The end of the tax year is over and there are already Christmas ads on TV so it can’t be that long until January is here and it's the next tax season. If you’re curious about what the new tax season may bring, continue reading. First we’ll talk about the old stuff that got extended.
Alternative Minimum Tax (AMT)
If you are worried about getting hit with Alternative Minimum Tax (but haven’t been hit yet) chances are good that you’ll get by again. With the “Bail-Out” bill, Congress included keeping the AMT hit down for one more year. To answer your questions on AMT, see "What is the Alternative Minimum Tax (AMT)?"
Also included with the “Bail-Out” bill, were “extenders” – continuing for one or two more years, certain deductions. If you deducted your sales tax instead of your state and local income tax on your 2007 tax return, you still can for 2008. Same goes for teachers with their $250 expense deduction and students with their tuition deduction.
IRA transfers to Charities
If you’re over 70 ½, you can still transfer IRA monies to a charity and not pay tax on those IRA dollars for 2008 and 2009.
Now let’s talk about the new stuff.
Deduct property taxes without itemizing
If you’re one of those lucky souls who has their home mortgage paid off, chances are you don’t have enough deductions to itemize. Good news for you! For the next 2 years, you can deduct your real estate property taxes even though you don’t itemize. Yep! You get to deduct it right along with your standard deduction. It is limited to $500 ($1,000 if you’re filing married joint.) For details, see “2008 Property Tax Deduction for Taxpayers who don’t itemize.” For details, see “2008 Property Tax Deduction for Taxpayers who don’t itemize.”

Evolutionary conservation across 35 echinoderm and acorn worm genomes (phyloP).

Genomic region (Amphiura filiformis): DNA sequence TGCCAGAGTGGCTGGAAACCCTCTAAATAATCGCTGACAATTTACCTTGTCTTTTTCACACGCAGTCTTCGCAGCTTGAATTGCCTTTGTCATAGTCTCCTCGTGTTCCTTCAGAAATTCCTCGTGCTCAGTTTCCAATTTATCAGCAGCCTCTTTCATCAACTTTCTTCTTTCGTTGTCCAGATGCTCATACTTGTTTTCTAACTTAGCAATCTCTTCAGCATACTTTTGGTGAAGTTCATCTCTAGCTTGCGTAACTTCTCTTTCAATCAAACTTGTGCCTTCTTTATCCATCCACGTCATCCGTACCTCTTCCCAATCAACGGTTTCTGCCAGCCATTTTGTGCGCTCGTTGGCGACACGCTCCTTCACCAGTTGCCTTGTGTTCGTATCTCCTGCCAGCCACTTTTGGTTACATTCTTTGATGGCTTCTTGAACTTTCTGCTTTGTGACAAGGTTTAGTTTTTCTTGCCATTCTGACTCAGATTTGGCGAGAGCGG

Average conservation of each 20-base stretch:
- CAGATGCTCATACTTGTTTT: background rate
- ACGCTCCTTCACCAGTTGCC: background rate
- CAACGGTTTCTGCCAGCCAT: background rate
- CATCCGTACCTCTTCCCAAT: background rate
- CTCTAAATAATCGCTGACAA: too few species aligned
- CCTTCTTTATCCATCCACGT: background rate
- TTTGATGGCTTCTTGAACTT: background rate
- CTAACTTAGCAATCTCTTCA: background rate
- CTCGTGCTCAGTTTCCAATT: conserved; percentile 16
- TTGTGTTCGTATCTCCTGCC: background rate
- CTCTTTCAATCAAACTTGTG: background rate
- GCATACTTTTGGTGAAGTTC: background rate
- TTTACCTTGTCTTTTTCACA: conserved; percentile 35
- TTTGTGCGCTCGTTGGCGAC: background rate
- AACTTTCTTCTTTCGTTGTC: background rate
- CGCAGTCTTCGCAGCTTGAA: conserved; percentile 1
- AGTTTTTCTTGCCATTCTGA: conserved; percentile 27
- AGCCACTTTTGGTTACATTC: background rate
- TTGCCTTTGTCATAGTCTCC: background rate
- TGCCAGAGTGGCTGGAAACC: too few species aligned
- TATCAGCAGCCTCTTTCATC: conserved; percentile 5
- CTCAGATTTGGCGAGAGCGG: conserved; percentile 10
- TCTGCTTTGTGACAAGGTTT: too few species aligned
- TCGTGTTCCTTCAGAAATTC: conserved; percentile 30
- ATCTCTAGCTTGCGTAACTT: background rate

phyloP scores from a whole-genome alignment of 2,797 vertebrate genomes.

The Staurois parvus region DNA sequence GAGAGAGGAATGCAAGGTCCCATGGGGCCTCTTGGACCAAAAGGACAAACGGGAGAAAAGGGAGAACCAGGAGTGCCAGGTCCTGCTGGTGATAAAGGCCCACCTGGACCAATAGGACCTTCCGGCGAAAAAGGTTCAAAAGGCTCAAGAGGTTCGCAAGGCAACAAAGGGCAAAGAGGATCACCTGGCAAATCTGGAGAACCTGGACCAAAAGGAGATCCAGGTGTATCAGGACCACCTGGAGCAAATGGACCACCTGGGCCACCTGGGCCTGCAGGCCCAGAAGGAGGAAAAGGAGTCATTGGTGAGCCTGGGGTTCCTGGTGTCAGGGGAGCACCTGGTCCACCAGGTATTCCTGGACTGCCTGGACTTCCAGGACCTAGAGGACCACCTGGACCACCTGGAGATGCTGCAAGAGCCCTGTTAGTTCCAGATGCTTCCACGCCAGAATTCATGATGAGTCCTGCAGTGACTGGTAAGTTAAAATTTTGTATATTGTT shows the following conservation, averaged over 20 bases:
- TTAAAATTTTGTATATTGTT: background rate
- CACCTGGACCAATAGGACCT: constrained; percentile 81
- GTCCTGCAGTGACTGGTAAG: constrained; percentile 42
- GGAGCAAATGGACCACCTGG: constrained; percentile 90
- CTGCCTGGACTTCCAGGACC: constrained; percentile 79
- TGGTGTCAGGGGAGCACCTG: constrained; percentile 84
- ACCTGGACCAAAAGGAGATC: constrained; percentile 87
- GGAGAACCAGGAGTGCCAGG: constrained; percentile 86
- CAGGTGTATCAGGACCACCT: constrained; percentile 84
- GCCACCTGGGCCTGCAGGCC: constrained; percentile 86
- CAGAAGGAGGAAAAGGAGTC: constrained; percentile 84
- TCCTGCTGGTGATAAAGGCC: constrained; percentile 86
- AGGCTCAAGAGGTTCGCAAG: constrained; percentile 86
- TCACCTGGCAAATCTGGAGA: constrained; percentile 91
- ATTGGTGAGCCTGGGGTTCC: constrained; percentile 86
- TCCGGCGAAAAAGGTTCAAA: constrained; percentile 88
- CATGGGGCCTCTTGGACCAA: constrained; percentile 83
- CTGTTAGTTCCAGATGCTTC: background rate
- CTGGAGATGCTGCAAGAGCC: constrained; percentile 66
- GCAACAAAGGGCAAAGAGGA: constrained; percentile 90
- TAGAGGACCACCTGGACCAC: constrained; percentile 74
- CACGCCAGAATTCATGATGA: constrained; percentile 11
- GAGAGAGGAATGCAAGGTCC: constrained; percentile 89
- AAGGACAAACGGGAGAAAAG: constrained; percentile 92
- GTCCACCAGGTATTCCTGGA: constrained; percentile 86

Buying /bought a new home recently?
If you’ve bought a home after April 8, 2008 or plan to buy prior to July 1, 2009, pay attention. You could get a “credit” on your tax return up to $7,500! But beware, it looks like a credit but it is a loan. Your “credit” must be paid back to the government over a 15 year period at $1500 per year. For more info, check out “Taking the First Time Homebuyer Credit.” For more info, check out “Taking the First Time Homebuyer Credit.”
Pay 0% on capital gains
Starting in 2008 and through 2010, if your regular income is taxed at the 10% or 15 % tax rates, you pay zero % on your long term capital gains sales. Yes, that’s right! Zero! If your filing status is single and your taxable income (Form 1040, line 43) is not more than $32,550, you get the zero tax rate on your long term gains. If your filing status is married filing joint, your taxable income can’t be more than $65,100. For head of house status, that income can’t be more than $43,650.
That’s it for today on what’s new for 2008. My next blog will talk about what’s new for business owners. Hope you all have a Happy Thanksgiving!